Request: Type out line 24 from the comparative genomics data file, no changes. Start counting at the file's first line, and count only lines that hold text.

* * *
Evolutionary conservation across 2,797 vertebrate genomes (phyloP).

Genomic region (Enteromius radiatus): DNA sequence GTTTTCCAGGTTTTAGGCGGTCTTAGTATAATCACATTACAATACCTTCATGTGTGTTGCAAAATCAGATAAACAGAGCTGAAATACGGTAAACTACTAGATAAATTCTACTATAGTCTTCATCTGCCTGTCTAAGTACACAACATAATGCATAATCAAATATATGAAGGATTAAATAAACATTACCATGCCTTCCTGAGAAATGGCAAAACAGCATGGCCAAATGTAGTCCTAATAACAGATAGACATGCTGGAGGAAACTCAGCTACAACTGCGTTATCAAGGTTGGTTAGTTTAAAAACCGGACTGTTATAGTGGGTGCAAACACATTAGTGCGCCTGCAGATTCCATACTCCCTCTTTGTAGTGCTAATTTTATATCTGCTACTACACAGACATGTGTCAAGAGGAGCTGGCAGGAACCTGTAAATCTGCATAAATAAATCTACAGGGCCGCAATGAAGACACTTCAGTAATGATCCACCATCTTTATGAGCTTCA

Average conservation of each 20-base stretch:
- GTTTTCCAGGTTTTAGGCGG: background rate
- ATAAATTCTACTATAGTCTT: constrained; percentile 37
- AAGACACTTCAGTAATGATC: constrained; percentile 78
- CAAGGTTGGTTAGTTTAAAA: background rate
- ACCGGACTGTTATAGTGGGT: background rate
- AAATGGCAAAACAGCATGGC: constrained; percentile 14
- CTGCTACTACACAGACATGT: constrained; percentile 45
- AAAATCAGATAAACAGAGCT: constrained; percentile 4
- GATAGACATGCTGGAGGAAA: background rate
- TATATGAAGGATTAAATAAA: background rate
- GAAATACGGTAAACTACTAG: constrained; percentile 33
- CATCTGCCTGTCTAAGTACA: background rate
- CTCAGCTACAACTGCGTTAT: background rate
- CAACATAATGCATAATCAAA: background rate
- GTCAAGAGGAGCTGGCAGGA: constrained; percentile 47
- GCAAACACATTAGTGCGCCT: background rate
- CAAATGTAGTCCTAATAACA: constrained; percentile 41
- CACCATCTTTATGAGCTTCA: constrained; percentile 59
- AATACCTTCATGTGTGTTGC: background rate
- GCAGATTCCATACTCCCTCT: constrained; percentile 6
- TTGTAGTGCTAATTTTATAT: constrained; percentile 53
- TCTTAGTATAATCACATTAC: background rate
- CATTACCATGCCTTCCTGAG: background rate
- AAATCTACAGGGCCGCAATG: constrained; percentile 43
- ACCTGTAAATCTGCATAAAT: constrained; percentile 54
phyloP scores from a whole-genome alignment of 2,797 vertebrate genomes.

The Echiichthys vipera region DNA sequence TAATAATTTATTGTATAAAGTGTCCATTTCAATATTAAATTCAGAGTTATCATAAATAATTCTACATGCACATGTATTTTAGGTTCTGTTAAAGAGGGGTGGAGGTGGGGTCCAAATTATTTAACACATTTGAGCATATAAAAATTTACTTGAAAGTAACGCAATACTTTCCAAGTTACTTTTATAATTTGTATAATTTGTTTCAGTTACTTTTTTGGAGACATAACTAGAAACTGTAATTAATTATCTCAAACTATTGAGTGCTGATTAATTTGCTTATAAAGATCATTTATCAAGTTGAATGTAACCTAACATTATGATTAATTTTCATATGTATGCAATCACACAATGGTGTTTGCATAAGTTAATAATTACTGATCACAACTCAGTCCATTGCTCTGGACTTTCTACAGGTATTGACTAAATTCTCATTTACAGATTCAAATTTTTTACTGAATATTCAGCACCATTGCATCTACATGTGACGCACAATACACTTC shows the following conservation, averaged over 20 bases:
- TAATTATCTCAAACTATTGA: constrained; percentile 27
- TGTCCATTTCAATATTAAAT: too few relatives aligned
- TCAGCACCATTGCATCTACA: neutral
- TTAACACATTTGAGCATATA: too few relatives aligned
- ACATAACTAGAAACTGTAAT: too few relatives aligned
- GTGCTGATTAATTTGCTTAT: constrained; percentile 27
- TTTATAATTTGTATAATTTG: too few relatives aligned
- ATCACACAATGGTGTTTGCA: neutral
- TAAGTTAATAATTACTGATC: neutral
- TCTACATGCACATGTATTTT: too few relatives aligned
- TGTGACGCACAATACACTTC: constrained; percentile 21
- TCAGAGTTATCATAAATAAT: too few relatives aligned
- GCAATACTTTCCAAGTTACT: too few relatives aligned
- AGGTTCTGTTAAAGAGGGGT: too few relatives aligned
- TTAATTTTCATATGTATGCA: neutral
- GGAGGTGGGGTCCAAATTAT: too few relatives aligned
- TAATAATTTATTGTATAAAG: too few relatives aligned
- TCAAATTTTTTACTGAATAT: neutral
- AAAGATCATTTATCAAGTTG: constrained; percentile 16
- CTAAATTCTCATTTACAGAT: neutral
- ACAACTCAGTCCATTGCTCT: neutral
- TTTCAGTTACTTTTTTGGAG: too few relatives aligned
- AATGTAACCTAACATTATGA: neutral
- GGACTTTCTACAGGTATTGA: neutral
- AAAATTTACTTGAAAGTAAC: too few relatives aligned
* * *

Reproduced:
- TTGTAGTGCTAATTTTATAT: constrained; percentile 53